Friday, July 25, 2014

Wrapping It Up

These past 2 weeks seem to have flown by!  Packed with lots of tasks to get done and trying to pack everything in before we had to leave, these weeks have been extremely busy but also extremely rewarding and memorable.  Last week we were finally able to get into the stock room to pull out some broken equipment that's been sitting in there and do a couple of repairs..  We also worked on a lot of documents for the hospital such as an equipment replacement plan and standard operating procedures which are needed for accreditation.  In addition to those tasks, we also had to work on our secondary project for the hospital which was making 'quick start guides' for several pieces of equipment and involved typing up 3 or 4 steps in English and Kinyarwanda on how to operate the device.  Besides our regular work at the hospital, we also needed to do several interviews with staff for a needs assessment and also create a presentation about our work the past 5 weeks for the conference this weekend.  Needless to say, it's been very busy between working at the hospital and still volunteering at the Children Might Foundation!  Time is a little tight as I wrap up everything for the end of the trip and prepare for the big conference tomorrow, so for right now I'll just post some pictures of what I've been working on but more details are to come!

One of the most fun jobs for me this trip, I got to install a new patient monitor on the ambulance!  They got the monitor out of storage, brought it into the workshop for literally 2 minutes to unpack it, and then we were off to the ambulance to install it.  I've never seen the model before and there were lots of extra probes so it turned out to be a puzzle that I had to solve of how to set it up and learn how to operate it in about 3 minutes as 4 or 5 doctors watched me and then asked for a detailed explanation of how to operate it.

One of the pulse oximeters that we found in the storage room and were able to get working again

One of the pulse oximeter probes was missing a prong and it's impossible to buy a spare probe in Rwanda without buying an entire new machine, so I cut off part of a resistor (it was the only wire we had of the right diameter) and soldered it back onto the probe.  With a little patience and a lot of focus to keep a steady hand, the make-shift prong works!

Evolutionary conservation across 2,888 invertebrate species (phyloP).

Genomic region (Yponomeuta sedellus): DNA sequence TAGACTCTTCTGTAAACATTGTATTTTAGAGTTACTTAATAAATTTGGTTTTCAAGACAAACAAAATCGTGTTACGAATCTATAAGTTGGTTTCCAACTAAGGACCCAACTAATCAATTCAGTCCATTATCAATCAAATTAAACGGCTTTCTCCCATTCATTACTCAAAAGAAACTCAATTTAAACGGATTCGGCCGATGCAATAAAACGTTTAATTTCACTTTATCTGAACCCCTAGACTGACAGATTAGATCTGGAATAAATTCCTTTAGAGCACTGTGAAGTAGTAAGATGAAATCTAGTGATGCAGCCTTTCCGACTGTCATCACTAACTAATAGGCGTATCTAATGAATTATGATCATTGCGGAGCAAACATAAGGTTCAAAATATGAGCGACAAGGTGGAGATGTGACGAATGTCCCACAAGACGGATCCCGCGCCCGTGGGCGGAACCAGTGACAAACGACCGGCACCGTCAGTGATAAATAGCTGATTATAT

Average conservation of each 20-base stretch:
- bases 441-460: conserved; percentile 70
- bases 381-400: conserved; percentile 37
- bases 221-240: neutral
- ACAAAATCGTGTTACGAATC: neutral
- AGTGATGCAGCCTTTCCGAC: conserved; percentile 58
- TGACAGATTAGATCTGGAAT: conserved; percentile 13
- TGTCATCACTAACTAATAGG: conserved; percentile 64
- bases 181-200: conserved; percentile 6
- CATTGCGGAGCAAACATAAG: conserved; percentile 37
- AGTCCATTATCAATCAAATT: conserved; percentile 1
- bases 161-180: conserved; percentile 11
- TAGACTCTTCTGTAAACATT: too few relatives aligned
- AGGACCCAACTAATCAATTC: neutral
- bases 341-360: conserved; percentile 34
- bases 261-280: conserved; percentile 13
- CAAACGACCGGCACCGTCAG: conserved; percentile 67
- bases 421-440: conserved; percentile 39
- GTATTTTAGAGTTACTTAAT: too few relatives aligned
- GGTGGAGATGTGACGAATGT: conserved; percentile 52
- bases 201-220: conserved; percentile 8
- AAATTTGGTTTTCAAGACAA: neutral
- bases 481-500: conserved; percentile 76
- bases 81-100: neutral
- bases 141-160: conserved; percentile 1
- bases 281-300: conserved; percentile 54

The otoscope needed a very specific type of bulb to replace the old one that was burnt out but we couldn't find a replacement after scouring about 10 shops in Kigali, so we improvised!  Using a $0.33 LED flashlight that we had in our toolkit and some electrical tape, we were able to modify the otoscope so it can be used again.  This new design even allows it to be portable and the LEDs will last much longer!

One of the fetal monitors needed a new thermal printing system and we also had another broken monitor of the same model, so I swapped the printing systems and the new one is working as it should!

After spending several days working on this fetal monitor and reading about 5 manuals on it, I was so excited to finally see this printing
Testing a patient monitor to check that the blood pressure, pulse oximeter, and ECG components are all properly functioning

A doctor or nurse said that the pulse oximeter probe on this patient monitor was not working, but after testing it, I learned that the probe is location-specific.  Since the outer casing had fallen off or broke off, there was no indicator to allow the prongs to only be plugged in the correct way.  I simply drew lines on the machine and probe which need to be lined up for the sensor to work and explained to the staff how it must be used.

The binder of Standard Operating Procedures (S.O.P.s) that we made for the hospital as part of our secondary project

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